I do know that it felt so good to end a week that depleted me, filling myself back up with a simple scan of my kitchen and the love that filled it that night. And somewhere between lighting the last candle before the doorbell rang and clapping to the music from the dance party that erupted in the living room several hours later, I thought about how necessary this is in this stage of life. Before kids, “gathering” took up a sizable chunk of our life’s pie chart, and yet all we had to support each other on was where we were registering for our weddings and how to get our men to watch chick flicks with us. We gather less now–too busy, too tired, too stretched–and yet we’re in deep here, our stories, joys and challenges expanded into complicated webs that keep us up at night. The world is bigger, our worries heavier, and we need our people to soften the blow and remind us–in music, in candlelight, in Thursday morning brunches, in Friday night living room dances, in stories that make us cry and laugh and relate–we’re in it together.  

Want to up your gathering game? Bring your community together? Plan a Friday night dinner? A few things I’ve learned that help:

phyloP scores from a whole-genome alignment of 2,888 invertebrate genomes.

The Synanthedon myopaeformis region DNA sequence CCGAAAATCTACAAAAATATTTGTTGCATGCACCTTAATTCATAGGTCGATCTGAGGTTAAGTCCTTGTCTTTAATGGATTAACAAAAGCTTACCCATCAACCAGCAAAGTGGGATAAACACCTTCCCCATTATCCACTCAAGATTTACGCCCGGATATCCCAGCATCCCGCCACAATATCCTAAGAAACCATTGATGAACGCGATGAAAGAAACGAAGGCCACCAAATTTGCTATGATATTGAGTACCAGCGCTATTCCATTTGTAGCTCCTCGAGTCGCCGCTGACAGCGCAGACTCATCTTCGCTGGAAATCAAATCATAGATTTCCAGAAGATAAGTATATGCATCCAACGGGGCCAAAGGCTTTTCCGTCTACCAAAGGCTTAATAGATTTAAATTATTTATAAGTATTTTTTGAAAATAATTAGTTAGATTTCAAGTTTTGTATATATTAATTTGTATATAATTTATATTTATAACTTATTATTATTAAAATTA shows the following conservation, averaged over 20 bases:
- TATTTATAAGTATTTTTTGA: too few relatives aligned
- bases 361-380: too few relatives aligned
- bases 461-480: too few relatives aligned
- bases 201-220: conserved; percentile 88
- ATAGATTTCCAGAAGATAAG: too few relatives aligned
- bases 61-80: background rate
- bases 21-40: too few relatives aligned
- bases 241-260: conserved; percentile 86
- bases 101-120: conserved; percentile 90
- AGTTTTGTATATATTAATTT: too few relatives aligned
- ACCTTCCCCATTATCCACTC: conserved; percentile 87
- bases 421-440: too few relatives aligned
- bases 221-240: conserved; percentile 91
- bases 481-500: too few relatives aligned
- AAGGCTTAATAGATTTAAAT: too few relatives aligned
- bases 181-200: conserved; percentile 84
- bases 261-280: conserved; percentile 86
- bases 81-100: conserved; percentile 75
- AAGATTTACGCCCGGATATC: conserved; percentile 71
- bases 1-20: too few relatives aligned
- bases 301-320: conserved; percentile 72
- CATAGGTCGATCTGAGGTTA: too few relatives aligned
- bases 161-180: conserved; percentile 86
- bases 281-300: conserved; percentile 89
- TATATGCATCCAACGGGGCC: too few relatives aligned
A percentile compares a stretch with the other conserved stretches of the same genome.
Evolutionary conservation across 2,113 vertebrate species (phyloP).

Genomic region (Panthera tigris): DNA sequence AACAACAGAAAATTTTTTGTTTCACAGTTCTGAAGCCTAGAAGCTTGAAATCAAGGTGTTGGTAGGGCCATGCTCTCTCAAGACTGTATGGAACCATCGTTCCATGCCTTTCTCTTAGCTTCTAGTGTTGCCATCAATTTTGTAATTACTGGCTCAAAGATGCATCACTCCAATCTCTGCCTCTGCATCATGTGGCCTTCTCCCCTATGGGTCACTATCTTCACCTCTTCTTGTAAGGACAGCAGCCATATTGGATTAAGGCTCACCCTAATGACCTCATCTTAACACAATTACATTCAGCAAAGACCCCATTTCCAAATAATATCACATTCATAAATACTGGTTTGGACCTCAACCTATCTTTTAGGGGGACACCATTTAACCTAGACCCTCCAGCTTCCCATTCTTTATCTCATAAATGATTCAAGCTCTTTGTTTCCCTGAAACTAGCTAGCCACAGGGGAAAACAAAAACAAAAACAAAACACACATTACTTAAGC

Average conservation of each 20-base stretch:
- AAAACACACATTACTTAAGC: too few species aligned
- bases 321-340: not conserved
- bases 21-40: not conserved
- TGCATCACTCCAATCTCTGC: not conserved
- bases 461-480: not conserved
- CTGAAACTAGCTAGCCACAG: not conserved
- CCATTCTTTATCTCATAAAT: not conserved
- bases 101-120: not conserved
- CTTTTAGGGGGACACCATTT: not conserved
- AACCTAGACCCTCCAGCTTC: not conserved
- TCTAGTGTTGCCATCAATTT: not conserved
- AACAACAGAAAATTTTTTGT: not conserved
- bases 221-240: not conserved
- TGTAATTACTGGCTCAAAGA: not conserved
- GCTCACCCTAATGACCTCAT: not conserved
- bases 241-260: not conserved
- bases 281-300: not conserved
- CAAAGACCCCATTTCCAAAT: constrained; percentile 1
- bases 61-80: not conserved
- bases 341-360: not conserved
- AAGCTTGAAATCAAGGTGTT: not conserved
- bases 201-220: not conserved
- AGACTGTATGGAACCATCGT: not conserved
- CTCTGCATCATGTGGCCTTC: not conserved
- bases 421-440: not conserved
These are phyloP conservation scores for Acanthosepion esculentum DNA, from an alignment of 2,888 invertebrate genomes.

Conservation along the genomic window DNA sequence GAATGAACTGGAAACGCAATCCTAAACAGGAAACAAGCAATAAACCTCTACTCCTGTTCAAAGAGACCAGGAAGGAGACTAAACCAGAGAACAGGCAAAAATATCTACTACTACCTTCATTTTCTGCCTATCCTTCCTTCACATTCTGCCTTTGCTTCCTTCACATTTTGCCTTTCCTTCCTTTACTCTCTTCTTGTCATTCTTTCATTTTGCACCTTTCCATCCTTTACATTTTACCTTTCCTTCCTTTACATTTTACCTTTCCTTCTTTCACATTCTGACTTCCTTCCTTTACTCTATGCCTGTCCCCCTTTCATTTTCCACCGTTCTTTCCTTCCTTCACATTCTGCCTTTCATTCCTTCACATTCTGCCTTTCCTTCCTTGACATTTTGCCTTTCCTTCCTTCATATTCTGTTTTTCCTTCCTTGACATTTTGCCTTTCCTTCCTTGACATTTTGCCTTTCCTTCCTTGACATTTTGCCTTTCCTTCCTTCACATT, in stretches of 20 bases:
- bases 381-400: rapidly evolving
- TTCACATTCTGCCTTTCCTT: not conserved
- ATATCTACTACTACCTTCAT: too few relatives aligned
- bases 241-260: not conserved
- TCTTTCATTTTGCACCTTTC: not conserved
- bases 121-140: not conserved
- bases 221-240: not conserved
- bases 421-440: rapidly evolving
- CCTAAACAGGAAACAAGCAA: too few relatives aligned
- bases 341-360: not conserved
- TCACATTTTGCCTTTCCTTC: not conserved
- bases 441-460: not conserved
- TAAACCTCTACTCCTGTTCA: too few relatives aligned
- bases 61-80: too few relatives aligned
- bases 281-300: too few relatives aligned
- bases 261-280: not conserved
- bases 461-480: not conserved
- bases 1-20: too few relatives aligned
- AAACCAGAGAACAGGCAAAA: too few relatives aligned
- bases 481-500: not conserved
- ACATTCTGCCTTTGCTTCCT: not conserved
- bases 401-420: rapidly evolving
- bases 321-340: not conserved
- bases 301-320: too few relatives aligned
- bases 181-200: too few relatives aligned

1. Be Spontaneous. Think of a few friends you’d like to have over, and send a text invite. Right now. “This Friday night free? Dinner at our house!” Don’t think about it too long or you’ll back out, waiting until you finally paint the dining room or clean the basement or have a week with nothing to do so you can plan something big and fancy to be remembered. Send the invite so the deal is sealed. You can go as casual as ordering pizza and pulling out a few decks of cards or pump up the ambiance for a more festive evening (see #2). Either way, it’s the company and the memory that matters. Besides, anything that didn’t get cleaned up before people arrive can always be tossed into a laundry basket and put in a closet to be sorted later. I mean, not that I’ve done that, but I know people who have. :o)

2. A Good Dinner Playlist and Candles are Magic. I don’t care if you’re in a crappy apartment scooping take-out pho onto paper plates, you can create a homey atmosphere and a hospitable vibe if you dim your damn lights, put some candles out and turn on appropriate dinner music. Pandora stations we love for dinner guests: Madeleine Peyroux, Nat King Cole, Amos Lee, Diana Krall, Leon Bridges, Norah Jones or for more folksy tunes, Priscilla Ahn, Louden Wainwright or Brandi Carlile.